The Sum of Virtues: Sovereignty and Salvation at the Cartuja de Miraflores


Thursday, 10 July 2014

17.00 - 18.00, Kenneth Clark Lecture Theatre

Woman in flowing robes seated on a throne
Detail of 'Fortitude' from the tomb of Juan II of Castile and Isabel of Portugal, carved by Gil de Siloe between 1489 and 1493 for the Cartuja de Miraflores, Burgos.








Speaker(s): Dr Ronda Kasl (Curator of Colonial Latin American Art, Metropolitan Museum of Art, New York)

Ticket/entry details: Open to all, free admission

Organised by: Dr Tom Nickson

In 1442 Juan II of Castile gave the royal palace of Miraflores, near Burgos, to the Carthusian order and designated the new monastery as his burial place. Ten years later, and just two months before the king’s death, Miraflores burned to the ground. Construction of the royal monastery, which languished during the troubled reign of Enrique IV, resumed with some urgency after his half-sister, Isabel, consolidated her claim to the throne in 1476. Notwithstanding the queen’s pious motives, the decision to finish the project was not without political utility. As a dynastic monument, built in the aftermath of a civil war, Miraflores functions in an important sense as an assertion of Isabel’s legitimacy. The queen’s involvement intensified in 1486 as the monastic church neared completion and plans were commissioned from Gil de Siloe for the tombs of her parents and brother. Siloe’s alabaster tombs, finished by 1493, not only distinguish and exalt the queen’s lineage, they affirm the legitimacy of the Castilian monarchy itself. The tombs are marked by astounding formal and conceptual innovations that will be considered in light of the religious, commemorative, and political motives that animated Isabel’s efforts at Miraflores.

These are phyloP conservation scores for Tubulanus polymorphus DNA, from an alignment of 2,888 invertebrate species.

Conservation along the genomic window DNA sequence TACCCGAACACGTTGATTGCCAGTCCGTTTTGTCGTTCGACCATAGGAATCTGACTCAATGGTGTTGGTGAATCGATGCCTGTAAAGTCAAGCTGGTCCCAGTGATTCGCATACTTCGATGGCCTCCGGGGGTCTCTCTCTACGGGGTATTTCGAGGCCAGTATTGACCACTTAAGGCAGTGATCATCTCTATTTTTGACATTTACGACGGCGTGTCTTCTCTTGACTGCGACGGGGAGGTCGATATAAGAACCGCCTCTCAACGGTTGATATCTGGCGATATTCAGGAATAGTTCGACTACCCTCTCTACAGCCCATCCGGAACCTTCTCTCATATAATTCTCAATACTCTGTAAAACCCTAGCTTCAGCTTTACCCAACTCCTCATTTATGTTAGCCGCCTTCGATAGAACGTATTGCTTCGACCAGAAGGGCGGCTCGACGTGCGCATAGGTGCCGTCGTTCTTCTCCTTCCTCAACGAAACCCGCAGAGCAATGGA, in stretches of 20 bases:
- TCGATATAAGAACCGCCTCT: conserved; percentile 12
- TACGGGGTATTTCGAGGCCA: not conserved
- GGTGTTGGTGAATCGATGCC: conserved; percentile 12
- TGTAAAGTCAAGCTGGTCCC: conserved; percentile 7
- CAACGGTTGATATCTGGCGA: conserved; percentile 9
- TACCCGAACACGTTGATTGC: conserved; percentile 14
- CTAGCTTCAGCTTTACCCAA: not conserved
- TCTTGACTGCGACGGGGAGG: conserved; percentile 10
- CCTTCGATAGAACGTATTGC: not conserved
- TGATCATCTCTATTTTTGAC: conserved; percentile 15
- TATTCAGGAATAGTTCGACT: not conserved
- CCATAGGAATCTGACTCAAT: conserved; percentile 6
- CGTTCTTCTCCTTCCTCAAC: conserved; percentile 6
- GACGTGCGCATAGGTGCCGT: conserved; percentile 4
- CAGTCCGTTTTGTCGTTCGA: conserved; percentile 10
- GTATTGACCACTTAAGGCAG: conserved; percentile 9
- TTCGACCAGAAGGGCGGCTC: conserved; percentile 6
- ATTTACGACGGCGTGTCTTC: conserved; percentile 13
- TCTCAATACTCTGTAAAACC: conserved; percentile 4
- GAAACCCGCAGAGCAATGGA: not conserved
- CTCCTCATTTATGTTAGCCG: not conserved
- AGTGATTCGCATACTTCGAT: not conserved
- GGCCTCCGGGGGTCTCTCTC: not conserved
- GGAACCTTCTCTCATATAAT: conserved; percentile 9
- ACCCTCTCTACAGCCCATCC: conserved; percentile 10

Ronda Kasl joined the staff of the American Wing at the Metropolitan Museum of Art as Curator of Latin American Art in July 2013. Previously, she was Senior Curator of Painting and Sculpture before 1800 at the Indianapolis Museum of Art. Dr Kasl was educated at the Institute of Fine Arts, New York University, and is a specialist in the art of Spain and Spanish America. Her dissertation, The Making of Hispano-Flemish Style: Art, Commerce, and Politics in Fifteenth-Century Castile, will be published by Brepols this year. During her twenty-year career she has curated numerous exhibitions, including Painting in Spain in the Age of Enlightenment: Goya and his Contemporaries (1997), Giovanni Bellini and the Art of Devotion (2004), Raphael’s Fornarina (2005) and, more recently, Sacred Spain: Art and Belief in the Spanish World (2009). She is co-author of the forthcoming catalogue of Spanish paintings at the Metropolitan Museum of Art.



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